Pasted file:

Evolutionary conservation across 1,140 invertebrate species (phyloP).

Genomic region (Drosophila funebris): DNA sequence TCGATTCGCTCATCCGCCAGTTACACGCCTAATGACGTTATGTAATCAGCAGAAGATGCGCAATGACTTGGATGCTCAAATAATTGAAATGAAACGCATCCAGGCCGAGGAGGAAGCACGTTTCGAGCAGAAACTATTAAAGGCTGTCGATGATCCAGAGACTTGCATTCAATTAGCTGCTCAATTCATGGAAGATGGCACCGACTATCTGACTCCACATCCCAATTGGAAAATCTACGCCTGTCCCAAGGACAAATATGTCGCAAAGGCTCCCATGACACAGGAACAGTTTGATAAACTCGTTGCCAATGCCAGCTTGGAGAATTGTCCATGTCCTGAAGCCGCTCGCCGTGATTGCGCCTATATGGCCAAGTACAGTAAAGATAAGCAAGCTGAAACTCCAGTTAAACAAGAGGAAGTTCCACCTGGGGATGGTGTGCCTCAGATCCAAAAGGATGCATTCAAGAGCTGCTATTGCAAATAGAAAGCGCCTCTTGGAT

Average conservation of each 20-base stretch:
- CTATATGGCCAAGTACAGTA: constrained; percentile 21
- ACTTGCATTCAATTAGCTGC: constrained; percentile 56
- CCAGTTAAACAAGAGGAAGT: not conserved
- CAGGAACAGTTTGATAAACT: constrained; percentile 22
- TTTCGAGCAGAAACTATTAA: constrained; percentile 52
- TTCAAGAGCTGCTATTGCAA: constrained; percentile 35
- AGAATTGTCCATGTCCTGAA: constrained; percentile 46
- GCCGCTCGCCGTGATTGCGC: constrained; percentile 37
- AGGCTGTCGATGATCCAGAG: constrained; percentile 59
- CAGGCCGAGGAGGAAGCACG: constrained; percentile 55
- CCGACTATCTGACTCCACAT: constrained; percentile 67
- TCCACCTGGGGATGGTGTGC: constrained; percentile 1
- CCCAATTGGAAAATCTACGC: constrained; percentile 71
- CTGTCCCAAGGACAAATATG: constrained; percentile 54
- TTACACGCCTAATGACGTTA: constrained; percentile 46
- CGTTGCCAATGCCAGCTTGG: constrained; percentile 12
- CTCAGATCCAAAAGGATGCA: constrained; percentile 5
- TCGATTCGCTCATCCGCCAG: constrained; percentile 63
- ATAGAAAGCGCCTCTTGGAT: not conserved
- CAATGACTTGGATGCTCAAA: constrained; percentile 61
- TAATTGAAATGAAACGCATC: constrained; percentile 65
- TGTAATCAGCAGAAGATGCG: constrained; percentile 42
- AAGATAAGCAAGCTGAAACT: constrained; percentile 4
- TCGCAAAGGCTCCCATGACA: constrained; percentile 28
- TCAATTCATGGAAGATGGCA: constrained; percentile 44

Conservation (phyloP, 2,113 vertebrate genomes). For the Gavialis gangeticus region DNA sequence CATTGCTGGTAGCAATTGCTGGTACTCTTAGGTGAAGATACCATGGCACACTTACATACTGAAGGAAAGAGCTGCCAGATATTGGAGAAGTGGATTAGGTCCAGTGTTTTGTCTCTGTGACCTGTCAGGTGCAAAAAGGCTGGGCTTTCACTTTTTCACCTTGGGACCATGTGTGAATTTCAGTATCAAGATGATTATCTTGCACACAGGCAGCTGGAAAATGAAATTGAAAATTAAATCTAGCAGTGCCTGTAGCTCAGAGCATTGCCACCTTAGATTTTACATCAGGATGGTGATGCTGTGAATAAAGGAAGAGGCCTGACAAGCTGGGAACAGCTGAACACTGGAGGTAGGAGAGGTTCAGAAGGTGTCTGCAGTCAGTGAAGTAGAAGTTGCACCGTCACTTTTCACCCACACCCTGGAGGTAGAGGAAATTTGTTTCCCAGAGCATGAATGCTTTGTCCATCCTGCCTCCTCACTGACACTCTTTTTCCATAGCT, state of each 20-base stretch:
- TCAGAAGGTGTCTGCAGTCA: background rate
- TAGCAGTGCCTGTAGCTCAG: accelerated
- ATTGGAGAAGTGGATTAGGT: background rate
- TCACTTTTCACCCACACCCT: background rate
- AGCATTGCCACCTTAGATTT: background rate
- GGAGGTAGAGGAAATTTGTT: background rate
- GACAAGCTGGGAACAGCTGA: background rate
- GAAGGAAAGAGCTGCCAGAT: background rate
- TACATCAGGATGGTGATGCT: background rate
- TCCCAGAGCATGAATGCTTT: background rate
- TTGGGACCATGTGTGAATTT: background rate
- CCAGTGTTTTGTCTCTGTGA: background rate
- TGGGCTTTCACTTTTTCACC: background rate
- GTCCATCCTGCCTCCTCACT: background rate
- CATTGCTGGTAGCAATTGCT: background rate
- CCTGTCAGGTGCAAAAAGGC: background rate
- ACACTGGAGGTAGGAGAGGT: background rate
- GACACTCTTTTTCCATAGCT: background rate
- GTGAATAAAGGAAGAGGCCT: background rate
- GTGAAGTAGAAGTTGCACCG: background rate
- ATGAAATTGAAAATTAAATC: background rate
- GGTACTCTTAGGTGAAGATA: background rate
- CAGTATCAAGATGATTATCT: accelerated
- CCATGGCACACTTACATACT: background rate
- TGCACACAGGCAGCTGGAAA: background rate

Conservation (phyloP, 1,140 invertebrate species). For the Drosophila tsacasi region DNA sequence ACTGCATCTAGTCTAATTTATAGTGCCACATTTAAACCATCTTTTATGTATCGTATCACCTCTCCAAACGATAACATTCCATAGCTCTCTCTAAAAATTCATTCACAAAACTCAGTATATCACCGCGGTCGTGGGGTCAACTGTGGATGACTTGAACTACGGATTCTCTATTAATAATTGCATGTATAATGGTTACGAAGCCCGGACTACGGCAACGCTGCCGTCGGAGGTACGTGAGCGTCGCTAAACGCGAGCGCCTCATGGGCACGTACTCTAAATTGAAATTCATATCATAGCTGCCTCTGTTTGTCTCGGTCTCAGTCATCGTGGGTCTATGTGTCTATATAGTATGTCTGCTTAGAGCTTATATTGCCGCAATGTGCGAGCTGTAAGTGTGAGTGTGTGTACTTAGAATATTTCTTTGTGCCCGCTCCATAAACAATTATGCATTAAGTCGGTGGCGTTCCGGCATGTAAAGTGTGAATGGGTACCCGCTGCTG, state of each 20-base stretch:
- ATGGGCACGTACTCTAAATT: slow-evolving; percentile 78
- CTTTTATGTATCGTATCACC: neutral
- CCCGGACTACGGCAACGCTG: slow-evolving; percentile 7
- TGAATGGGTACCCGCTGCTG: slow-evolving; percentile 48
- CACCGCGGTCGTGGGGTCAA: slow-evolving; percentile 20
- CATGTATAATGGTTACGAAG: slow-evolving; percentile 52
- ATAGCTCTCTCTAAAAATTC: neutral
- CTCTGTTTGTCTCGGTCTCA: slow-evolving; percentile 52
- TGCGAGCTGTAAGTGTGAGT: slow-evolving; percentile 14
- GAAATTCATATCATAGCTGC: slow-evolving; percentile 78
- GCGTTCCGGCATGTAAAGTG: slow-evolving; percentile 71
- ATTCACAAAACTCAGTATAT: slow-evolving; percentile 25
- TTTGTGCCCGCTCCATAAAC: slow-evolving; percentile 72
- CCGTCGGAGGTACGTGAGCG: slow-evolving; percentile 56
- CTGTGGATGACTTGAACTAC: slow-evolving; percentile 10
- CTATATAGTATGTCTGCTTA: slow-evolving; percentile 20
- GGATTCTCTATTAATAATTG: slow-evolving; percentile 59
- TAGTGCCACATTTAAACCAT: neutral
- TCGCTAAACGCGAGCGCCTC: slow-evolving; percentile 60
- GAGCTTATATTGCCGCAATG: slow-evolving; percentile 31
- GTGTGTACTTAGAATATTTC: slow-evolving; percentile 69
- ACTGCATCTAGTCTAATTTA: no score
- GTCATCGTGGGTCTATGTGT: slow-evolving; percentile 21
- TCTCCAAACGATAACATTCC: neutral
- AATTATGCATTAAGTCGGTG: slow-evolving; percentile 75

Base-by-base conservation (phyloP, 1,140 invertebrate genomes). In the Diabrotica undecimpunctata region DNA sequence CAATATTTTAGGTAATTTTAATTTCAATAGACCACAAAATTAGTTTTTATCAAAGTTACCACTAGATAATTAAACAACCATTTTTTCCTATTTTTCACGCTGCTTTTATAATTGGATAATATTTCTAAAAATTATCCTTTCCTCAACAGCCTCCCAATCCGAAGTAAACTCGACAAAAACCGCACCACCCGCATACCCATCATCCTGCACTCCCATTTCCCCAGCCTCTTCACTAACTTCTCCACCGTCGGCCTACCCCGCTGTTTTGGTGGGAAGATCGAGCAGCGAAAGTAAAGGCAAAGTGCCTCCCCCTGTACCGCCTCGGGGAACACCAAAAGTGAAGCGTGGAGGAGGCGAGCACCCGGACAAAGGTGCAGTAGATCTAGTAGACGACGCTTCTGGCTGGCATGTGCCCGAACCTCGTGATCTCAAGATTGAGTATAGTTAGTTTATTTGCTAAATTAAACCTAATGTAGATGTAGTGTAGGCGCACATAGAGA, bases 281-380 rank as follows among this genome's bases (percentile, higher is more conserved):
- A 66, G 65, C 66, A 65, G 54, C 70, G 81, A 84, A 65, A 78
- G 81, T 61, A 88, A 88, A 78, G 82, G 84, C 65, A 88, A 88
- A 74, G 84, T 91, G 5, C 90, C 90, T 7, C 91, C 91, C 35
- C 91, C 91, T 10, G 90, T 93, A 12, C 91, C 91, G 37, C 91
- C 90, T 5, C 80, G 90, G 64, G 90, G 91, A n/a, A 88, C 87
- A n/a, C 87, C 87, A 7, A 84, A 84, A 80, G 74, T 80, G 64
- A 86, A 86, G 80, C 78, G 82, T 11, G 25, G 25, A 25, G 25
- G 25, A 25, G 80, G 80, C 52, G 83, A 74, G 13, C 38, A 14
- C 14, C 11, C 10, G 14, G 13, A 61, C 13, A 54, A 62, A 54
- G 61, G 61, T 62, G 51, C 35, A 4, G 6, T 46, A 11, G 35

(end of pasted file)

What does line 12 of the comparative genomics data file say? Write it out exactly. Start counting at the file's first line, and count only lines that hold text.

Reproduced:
- AGGCTGTCGATGATCCAGAG: constrained; percentile 59